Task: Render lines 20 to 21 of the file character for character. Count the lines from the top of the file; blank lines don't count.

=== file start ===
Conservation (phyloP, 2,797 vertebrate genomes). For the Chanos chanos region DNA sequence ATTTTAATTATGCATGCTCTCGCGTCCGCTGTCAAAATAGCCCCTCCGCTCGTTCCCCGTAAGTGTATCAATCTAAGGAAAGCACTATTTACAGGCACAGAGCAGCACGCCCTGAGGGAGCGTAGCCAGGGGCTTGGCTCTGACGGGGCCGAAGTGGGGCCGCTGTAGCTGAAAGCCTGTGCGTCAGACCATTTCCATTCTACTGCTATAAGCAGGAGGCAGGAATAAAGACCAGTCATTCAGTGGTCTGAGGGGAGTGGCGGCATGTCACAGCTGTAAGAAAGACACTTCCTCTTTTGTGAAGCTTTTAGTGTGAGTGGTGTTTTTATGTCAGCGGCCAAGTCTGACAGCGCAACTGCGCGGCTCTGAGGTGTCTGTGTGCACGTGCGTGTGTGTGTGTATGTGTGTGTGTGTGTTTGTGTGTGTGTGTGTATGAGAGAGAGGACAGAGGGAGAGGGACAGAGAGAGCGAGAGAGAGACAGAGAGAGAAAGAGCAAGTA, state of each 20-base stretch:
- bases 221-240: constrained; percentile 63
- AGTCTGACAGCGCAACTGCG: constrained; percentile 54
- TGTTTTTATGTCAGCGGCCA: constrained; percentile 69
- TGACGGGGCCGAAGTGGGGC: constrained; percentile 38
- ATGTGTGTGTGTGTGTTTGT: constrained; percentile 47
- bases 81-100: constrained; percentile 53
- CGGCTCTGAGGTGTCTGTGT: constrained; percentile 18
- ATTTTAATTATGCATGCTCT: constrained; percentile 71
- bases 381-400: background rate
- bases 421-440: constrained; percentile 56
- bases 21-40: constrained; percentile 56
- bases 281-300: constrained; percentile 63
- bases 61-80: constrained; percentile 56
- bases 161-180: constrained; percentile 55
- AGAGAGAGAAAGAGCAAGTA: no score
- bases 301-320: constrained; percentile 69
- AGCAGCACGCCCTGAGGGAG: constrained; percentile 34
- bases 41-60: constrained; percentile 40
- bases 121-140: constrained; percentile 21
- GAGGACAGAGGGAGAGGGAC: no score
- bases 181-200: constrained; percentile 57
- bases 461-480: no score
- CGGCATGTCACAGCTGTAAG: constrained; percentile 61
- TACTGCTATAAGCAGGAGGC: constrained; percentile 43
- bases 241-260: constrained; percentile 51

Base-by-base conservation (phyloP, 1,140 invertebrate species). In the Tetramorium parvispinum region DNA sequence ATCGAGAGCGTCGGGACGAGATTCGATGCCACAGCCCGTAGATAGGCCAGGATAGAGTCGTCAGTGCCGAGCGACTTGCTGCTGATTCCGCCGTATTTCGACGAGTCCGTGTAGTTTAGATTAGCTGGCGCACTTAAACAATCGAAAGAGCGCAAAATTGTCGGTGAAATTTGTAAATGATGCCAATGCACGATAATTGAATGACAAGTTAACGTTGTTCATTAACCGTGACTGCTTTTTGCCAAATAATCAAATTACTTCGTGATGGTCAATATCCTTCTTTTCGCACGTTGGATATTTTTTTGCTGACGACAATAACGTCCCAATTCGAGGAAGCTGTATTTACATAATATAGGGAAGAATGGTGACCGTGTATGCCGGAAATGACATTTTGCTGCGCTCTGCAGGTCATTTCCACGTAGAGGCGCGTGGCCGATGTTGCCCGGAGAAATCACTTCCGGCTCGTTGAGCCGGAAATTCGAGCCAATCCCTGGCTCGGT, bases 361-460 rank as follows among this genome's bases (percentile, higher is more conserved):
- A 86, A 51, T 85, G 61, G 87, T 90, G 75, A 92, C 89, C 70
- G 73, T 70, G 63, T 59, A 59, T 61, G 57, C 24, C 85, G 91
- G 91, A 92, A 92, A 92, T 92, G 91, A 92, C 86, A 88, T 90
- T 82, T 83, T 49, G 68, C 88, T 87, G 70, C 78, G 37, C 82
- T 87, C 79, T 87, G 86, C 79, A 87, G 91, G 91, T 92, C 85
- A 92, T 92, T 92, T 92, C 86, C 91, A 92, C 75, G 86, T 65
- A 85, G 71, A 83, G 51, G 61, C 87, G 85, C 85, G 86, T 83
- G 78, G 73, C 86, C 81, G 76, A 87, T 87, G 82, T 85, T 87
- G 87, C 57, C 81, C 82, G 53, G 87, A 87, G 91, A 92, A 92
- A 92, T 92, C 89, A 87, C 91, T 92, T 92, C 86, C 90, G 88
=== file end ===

- bases 121-140: constrained; percentile 21
- GAGGACAGAGGGAGAGGGAC: no score